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United States Department of Agriculture

Agricultural Research Service

Research Project: IMPROVED PLANT GENETIC RESOURCES FOR PASTURES AND RANGELANDS IN THE TEMPERATE SEMIARID REGIONS OF THE WESTERN U.S.

Location: Forage and Range Research

Title: Comparison of herbicides for reducing annual grass emergence in two great basin soils

Authors
item Hirsch, Merilynn -
item MONACO, THOMAS
item Call, Christopher -
item Ransom, Corey -

Submitted to: Rangeland Ecology and Management
Publication Type: Peer Reviewed Journal
Publication Acceptance Date: September 29, 2011
Publication Date: January 20, 2012
Citation: Hirsch, M.C., Monaco, T.A., Call, C.A., Ransom, C.V. 2012. Comparison of herbicides for reducing annual grass emergence in two great basin soils. Rangel Ecol Manage. 65:66-75.

Interpretive Summary: A greenhouse experiment was conducted to evaluate the effects two pre-emergence acetolactate synthase (ALS)-inhibiting herbicides (rimsulfuron and imazapic) on germination and emergence of downy brome and two revegetation grass species (crested wheatgrass and bottlebrush squirreltail, which were grown in representative soils from salt desert and sagebrush shrublands. Pre-emergence herbicides reduced seedling emergence and biomass production of downy brome and crested wheatgrass, and increased mortality more so in sagebrush compared to salt desert soil, suggesting that these common Great Basin soils fundamentally differ in herbicide bioavailability. Also, germination and emergence of the two highly responsive species (crested wheatgrass and downy brome) were clearly more impacted by rimsulfuron than imazapic. This paper discusses how specific soil physiochemical properties influence herbicide adsorption and leaching. Our results shed new light on the relative performance of these two promising herbicides and the importance or considering soil properties when applying pre-emergence herbicides to reduce germination and emergence of invasive annual grasses and create suitable seedbed conditions for revegetation.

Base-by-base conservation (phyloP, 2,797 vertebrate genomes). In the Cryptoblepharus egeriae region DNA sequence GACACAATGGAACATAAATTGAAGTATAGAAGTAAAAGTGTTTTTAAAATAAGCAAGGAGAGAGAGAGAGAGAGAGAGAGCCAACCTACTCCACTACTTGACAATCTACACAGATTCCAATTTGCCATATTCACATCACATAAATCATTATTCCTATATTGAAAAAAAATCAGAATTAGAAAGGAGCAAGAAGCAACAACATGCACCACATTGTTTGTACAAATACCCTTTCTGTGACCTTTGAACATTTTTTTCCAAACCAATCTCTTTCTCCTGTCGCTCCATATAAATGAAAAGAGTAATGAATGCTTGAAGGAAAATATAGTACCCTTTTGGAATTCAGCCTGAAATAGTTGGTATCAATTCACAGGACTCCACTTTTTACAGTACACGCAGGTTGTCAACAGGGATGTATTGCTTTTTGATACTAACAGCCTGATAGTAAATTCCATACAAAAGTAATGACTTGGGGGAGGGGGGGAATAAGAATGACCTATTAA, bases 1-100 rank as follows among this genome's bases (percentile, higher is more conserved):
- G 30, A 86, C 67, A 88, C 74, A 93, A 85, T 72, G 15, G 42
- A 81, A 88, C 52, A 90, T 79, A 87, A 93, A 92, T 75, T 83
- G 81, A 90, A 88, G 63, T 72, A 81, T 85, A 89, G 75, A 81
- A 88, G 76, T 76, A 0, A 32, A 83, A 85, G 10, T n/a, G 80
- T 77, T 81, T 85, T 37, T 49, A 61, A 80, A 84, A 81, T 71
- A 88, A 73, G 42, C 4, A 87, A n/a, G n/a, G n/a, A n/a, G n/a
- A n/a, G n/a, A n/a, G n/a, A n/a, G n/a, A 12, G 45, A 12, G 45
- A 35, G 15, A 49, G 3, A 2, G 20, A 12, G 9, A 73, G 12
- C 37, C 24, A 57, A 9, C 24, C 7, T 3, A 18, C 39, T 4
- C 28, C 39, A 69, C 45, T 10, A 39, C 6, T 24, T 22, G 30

Technical Abstract: Reducing seed germination and seedling emergence of downy brome (Bromus tectorum L.) improves the success of revegetating degraded shrubland ecosystems. While pre-emergence herbicides can potentially reduce these two processes, their impact on germination and emergence of downy brome and revegetation species in semi-arid ecosystems is poorly understood, and has not been comprehensively studied in soils with potentially contrasting herbicide bioavailability; i.e., residual plant activity. We designed a greenhouse experiment to evaluate the effects two pre-emergence acetolactate synthase (ALS)-inhibiting herbicides (rimsulfuron and imazapic) on germination and emergence of downy brome and two revegetation grass species (crested wheatgrass [Agropyron cristatum {L.} Gaertn.] and bottlebrush squirreltail [Elymus elymoides {Raf.} Swezey)], which were grown in representative soils from salt desert and sagebrush shrublands. Pre-emergence herbicides significantly (P<0.05) reduced seedling emergence and biomass production of downy brome and crested wheatgrass, and increased mortality more so in sagebrush compared to salt desert soil, suggesting that these common Great Basin soils fundamentally differ in herbicide bioavailability. Also, germination and emergence of the two highly responsive species (crested wheatgrass and downy brome) were clearly more impacted by rimsulfuron than imazapic. We discuss these results in terms of how the specific soil physiochemical properties influence herbicide adsorption and leaching. Our results shed new light on the relative performance of these two promising herbicides and the importance of considering soil properties when applying pre-emergence herbicides to reduce germination and emergency of invasive annual grasses and create suitable seedbed conditions for revegetation.

Last Modified: 9/10/2014
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